We’re excited to announce that our next Editorial Series will focus on sustainability in conservation tech.
The WILDLABS Editorial Series bring together different voices from our community to start important conversations on the big topics and themes that both unify and challenge our community in their conservation tech work around the world. Featuring thematically connected long-form articles from invited contributors, these series give us the space to explore many facets of one topic and hear many perspectives from experts in various corners of the conservation tech world, capturing a unique breadth of our community's experiences.
No matter what the overarching theme of our series, our goal is that you will find some facet of your own experiences, challenges, and goals represented, and that some experience or advice will speak to you.
Our first Editorial Series focused on the lessons learned through experiencing failure in conservation tech, and how sharing those lessons can strengthen our community and help us navigate challenges together.
As a follow-up to this theme, we believe the upcoming Sustainability series is a timely choice that addresses the growing questions that loom in our minds: How can the conservation tech community face climate change? How can we use our tools and expertise to make a difference and fight this global threat? And what practical steps can we take together to ensure that our positive impact outweighs the footprint of our work?
Beginning this week, we've seeded questions and prompts about different aspects of sustainability across our community in both our discussion forums and Twitter, inviting you to find the pathways and conversations that speak most to you and your work. As our community continues to grapple with these enormous questions, we've opened the discussion to uncover what aspects of sustainability matter most to you, what issues you face most often, and what opportunities and reasons for optimism you see awaiting us.
By creating spaces to keep these conversations growing and thriving throughout 2022 (and beyond!), we hope this series can grow into something more than just thematic articles and case studies. It will be shaped by you and reflect the concerns and hopes of a united community.
Explore all of the WILDLABS Discussion threads so far below:
- What are your biggest sustainability challenges and issues in your work?
- How can open source tools make conservation tech more sustainable and accessible?
- Current and future steps toward sustainability in conservation tech?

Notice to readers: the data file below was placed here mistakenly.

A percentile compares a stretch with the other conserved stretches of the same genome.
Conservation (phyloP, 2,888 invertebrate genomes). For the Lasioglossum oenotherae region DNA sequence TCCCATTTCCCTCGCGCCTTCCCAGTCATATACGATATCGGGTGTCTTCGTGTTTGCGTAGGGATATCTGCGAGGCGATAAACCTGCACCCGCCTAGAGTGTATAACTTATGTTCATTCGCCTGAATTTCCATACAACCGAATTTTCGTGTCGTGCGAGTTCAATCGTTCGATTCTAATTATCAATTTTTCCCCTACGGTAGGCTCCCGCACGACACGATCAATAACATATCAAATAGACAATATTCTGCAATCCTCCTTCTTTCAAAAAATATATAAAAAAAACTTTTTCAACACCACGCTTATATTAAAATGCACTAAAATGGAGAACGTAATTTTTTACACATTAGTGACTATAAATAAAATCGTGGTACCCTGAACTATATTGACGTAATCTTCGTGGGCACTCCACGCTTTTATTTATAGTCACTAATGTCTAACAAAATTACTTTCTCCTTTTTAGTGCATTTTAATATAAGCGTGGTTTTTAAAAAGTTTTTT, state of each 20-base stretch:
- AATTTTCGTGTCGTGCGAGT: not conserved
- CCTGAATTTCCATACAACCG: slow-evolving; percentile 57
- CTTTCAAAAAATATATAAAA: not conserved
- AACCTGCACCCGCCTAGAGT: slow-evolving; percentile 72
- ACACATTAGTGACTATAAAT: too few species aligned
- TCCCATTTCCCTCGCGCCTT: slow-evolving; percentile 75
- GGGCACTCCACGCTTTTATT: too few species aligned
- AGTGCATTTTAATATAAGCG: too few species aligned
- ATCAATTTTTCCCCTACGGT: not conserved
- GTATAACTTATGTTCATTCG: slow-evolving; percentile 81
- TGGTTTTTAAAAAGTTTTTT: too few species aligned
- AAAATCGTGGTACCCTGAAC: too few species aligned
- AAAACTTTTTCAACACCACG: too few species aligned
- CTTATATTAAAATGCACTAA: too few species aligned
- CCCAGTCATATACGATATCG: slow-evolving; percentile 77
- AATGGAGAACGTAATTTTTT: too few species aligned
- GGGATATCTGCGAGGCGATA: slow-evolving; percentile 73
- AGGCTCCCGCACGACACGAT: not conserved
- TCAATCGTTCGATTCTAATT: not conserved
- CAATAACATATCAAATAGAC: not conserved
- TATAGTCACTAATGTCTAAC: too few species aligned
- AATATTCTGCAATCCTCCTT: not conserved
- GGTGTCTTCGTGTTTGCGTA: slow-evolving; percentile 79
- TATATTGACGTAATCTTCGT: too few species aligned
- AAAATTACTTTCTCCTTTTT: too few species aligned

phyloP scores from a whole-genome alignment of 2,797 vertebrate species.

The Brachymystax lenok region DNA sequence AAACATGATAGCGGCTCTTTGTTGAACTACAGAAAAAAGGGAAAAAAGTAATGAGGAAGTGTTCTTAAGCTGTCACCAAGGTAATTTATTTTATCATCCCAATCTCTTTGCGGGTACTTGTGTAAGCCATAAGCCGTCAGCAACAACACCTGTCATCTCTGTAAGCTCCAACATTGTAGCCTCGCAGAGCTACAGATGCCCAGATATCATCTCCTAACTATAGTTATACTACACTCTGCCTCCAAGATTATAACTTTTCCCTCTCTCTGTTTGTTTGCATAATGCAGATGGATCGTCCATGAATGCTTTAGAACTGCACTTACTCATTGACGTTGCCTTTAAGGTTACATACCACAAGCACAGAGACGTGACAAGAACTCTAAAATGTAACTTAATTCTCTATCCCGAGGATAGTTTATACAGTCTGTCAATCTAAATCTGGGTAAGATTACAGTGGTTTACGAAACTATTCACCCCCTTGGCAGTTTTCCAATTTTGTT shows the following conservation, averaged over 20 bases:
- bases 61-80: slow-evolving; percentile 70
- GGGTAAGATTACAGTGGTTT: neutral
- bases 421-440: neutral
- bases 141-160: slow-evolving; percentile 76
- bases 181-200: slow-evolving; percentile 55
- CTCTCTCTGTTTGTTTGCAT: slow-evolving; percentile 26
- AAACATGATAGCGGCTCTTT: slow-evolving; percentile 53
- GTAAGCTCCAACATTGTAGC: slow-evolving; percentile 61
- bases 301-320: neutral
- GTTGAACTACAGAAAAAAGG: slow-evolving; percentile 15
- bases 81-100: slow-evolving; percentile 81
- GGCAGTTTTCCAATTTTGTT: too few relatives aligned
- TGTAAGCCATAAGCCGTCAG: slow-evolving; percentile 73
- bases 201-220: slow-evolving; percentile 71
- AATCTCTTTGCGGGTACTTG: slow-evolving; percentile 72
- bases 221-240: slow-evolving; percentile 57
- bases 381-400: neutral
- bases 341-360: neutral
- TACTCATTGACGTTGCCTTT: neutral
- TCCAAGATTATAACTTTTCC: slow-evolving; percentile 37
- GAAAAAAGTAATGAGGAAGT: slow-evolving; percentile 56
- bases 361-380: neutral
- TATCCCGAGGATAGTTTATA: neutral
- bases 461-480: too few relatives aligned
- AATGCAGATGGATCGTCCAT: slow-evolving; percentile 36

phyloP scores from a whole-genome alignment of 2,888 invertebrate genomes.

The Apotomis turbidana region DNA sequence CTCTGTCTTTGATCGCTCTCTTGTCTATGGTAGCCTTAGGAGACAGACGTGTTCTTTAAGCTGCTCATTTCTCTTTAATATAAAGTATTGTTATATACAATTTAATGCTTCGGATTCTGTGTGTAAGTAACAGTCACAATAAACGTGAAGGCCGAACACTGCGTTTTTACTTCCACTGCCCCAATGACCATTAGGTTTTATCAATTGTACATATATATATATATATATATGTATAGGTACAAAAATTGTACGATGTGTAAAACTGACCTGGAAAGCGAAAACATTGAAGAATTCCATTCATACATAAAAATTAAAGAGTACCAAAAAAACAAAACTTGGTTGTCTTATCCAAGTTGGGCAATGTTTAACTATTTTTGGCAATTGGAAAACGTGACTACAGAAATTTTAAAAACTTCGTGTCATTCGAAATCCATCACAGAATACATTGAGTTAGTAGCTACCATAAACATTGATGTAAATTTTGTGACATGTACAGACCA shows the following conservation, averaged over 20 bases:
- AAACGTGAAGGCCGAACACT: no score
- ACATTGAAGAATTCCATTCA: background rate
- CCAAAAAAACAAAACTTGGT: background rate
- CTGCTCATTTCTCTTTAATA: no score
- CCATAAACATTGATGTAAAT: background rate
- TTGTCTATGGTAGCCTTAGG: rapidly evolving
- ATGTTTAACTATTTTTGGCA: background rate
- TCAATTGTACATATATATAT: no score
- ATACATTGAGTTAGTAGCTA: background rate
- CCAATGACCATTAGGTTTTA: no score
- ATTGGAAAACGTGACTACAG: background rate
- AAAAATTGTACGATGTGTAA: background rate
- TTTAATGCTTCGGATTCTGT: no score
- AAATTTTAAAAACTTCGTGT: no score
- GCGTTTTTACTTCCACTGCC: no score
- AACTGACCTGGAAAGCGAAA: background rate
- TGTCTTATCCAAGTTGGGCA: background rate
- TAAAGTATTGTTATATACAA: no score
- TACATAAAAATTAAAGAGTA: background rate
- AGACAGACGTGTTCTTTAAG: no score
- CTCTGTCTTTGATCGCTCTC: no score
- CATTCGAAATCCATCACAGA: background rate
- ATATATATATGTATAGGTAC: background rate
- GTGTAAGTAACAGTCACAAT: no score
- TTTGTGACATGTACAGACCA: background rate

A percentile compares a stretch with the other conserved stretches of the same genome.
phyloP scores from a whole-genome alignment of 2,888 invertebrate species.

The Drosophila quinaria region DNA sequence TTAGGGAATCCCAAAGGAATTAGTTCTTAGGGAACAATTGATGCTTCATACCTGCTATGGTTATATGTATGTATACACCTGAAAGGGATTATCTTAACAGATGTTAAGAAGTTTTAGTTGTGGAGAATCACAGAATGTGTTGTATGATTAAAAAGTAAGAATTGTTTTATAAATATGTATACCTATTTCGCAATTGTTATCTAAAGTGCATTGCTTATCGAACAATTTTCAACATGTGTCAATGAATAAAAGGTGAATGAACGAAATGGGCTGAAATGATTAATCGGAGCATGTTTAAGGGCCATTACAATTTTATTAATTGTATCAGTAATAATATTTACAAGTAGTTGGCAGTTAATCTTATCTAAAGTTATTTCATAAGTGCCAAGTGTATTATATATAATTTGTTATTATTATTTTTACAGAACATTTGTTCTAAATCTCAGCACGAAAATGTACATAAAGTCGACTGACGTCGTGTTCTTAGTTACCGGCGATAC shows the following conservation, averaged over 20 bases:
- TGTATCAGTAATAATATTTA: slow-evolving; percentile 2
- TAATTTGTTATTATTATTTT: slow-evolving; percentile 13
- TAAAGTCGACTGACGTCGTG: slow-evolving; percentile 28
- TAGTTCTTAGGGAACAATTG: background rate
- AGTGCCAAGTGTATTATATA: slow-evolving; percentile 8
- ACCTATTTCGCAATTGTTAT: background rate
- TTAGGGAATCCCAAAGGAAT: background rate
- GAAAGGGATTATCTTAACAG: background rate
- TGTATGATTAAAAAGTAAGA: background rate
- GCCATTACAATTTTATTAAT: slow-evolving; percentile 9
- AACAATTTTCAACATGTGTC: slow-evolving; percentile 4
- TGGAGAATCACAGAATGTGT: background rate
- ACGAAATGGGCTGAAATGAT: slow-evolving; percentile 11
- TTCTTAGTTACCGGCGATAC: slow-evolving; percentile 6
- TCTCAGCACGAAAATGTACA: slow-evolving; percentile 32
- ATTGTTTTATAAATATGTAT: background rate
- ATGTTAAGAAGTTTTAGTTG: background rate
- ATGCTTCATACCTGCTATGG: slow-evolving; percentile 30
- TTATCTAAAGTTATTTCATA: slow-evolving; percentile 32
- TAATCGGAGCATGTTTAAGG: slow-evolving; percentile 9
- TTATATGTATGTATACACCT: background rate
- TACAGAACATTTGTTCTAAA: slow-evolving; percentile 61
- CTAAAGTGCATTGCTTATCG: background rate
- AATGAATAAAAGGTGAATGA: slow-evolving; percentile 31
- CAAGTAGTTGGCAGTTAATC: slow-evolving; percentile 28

- How are you contributing to Regional or Local Sustainability?
- What emerging technologies could make conservation technology more sustainable?
You'll also find more relevant discussions and resources in our continually updated Collection.
And join the conversation in these Twitter threads:
We're excited to announce that our next WILDLABS Editorial Series will focus on the challenges of sustainability in conservation tech - and just as importantly, why the growing interest in the sustainability of critical #tech4wildlife tools makes us optimistic about the future! pic.twitter.com/HYygH0gnig— WILDLABS Community (@WILDLABSNET) June 27, 2022
How many batteries do you use per year in your #tech4wildlife work? Understanding our current usage can help our community find alternatives as needed, reduce our impact, and take more sustainable steps in the long-run! pic.twitter.com/wyweFMNByD— WILDLABS Community (@WILDLABSNET) June 28, 2022
The ongoing supply chain crisis in conservation tech has made many tools and materials scarce, and revealed the fragility of our access to conservation tech tools and resources. But can sustainable materials and open source tools help us navigate future supply chain issues? pic.twitter.com/EX9mrtLbXu— WILDLABS Community (@WILDLABSNET) June 29, 2022
Yesterday we asked our #tech4wildlife community about supply chain impacts on sustainability. Today we’re interested in your thoughts on how buying materials locally and building regional capacity can support conservation technology sustainability. pic.twitter.com/kJLCWQuM3z— WILDLABS Community (@WILDLABSNET) June 30, 2022
To wrap up our week of sustainability discussions here on Twitter, we’d like to ask our #tech4wildlife community two more big questions: How do you factor sustainability into your survey designs? And what small actions can you take to reduce your negative impact? pic.twitter.com/UUfK3uOAmo— WILDLABS Community (@WILDLABSNET) July 1, 2022
Join the Series
Every member of our community is welcome to get involved in our conversations across WILDLABS!
For members with a specific story or point of view that they'd like to share in our series, we welcome pitches for articles, case studies, and thought pieces on the following sustainability topics:
- Batteries, e-waste, and sustainable power alternatives
- Working locally, sourcing local materials, building capacity, and building sustainable and effective infrastructure for conservation tech work
- Weighing the environmental impacts of projects and tools against impact of results - how do we ensure that using any given conservation tech/conducting any project is “worth it?”
- Supply chain challenges and opportunities
- Issues and opportunities in accessibility to sustainable conservation technology choices
- Where do your tech tools and their materials come from?
- And more!
If you have an article or story idea that you'd like to pitch for our Sustainability series, contact [email protected] with a 2-3 sentence summary of your proposed piece.
If you have a previous writing sample to share, feel free to attach that as well so our editorial team can get a sense of your writing style; however, previous published writing samples are not required for consideration! Community members of all experience levels and backgrounds are encouraged to pitch ideas.
Add the first post in this thread.